Yvette Araujo knows there are no shortcuts in life. She has faced and overcome her fair share of hurdles in order to achieve the success she currently enjoys. Yvette is the founder and CEO of Trinity Films Productions and author of Fallen: The Book Series, a supernatural trilogy. We sat down and spoke with Yvette about her thoughts on diversity and creativity as a black woman in Hollywood.
What was it like growing up in Detroit, Michigan? Did you face adversity as a young black girl?
Yes, I remember the first time I heard the word “nigger.” I didn’t even understand the word or what it meant but it made me feel dirty and bad inside. It made me feel like a stain on humanity.
You are a black creator in Hollywood. Where do you think the industry can improve to help eliminate the lack of diversity in the entertainment industry?
It can improve by having diversity on the inside — the boardrooms, the executives that make decisions — just as much, if not more, than the outside. Having creators on the inside helps the industry become less “tone deaf” when developing movies, casting or representation.
Where does your love for art stem from?
I’d say from watching the classics, both movies and music. And dance too, which my mum exposed me to at a very young age.
You are a mother who had to work double and triple shifts to put food on the table. How do you think that helped shape you into the person you are today?
Well, in many ways it had both a positive and negative impact. Positive in terms of the work ethic I needed to be the person that “gets the job done,” and the amount of self-esteem required to really push the envelope. The negative would be to “trust no one,” ask for nothing, and to only rely on me and what I can control. To this day I have a tendency to want to control everything myself.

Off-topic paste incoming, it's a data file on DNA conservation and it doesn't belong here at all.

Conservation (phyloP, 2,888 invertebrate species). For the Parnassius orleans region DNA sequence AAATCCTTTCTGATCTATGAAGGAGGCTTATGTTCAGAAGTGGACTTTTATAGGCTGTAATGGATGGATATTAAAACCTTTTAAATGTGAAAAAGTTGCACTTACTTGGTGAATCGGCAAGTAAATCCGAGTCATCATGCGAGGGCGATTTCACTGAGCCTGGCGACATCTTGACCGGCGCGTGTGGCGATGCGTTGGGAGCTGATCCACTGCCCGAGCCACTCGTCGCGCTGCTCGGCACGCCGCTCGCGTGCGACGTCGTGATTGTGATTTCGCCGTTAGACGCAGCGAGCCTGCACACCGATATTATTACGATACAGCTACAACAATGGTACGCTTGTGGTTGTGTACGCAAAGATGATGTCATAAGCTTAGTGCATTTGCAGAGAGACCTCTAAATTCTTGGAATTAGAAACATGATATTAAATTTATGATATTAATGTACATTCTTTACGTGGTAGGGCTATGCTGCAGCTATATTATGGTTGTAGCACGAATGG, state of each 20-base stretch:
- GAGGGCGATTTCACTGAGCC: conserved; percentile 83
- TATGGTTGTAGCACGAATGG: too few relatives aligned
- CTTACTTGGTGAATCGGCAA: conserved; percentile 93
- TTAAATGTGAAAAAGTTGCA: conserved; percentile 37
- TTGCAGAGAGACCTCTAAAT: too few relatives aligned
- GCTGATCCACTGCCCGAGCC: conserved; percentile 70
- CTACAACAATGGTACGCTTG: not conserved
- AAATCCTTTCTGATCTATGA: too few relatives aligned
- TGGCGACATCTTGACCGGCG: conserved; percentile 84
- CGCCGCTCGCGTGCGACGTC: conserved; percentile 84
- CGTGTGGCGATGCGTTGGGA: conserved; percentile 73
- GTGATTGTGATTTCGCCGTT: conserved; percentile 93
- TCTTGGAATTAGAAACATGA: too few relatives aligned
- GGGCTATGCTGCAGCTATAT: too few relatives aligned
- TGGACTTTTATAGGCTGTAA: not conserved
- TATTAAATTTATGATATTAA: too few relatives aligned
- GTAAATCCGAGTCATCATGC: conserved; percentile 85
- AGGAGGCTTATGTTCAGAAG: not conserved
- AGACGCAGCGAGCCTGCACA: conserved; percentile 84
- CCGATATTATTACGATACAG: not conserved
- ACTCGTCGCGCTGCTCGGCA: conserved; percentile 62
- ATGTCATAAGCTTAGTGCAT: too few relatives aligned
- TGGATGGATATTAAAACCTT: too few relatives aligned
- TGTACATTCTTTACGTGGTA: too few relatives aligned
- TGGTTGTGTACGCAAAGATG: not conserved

You executive produced the 2002 talk show “Sister Blvd.,” which was eventually sold to the Hallmark Channel. For the individuals that are not familiar with the network buying process, can you take us through it?
Well, when I produced “Sister Blvd” I was brilliantly ignorant and in many ways it was blissful. “No” was not a word I even understood. So when we were met with moderate success, to me it was expected. I thought our home at PAX TV was “forever.” I had procured the advertisers, hand selected cast and crew. I took out a second mortgage on the home that I designed and built (which I subsequently lost in foreclosure), so I was very much surprised and devastated that a bigger network could just come in and takeover the smaller one without warning us and then choose the programming it wanted while deleting the others. But it is business, so in hindsight maybe I shouldn’t have been surprised. Nothing shocks me anymore.
In 2006, you founded Trinity Films Productions. Can you talk about some of the obstacles you went through during the beginning stages?
Trinity Films Productions was the “phoenix from the ashes” of Ground Floor Productions, my prior company that produced “Sister Blvd.” Again I felt it was a second opportunity in a new environment (California) to make magic. The obstacles were new. California was new. And everyone here was on a much grander level of hunger and ambition. Being a big deal in a small pond was over. California is and continues to be a game changer for an independent production company and a filmmaker in this vast ocean of industry sharks. I went from being awe struck to “this is the norm.” It’s a much harder fight and very different struggle than before.
You are also the author of the “Fallen” book series. Do you have any plans to release other books?
I intend to finish a crime novel that I have nursed along for 15 years. Life happens, but I’m looking to finish it and foster it into a feature length film.
Do you have any other productions in the works and, if so, when can we expect them to be released?
“American Mexican” is a docu-drama of ours set between the two worlds of two countries, United States and Mexico. It’s based on man born American but is Mexican by heritage. “Syn” is my multimillion-dollar project that was written over a decade ago. It is about humans that meet their demise in different circumstances only to learn that their deaths are only the beginning of who and what they are. And I have a podcast coming soon with Jaime Rae. It will be an extension and blending of Womanstrong.org — conversations on women’s issues with topics like empowerment, workforce development, domestic violence, depression — all related to women.
Originally posted on The Hype Magazine.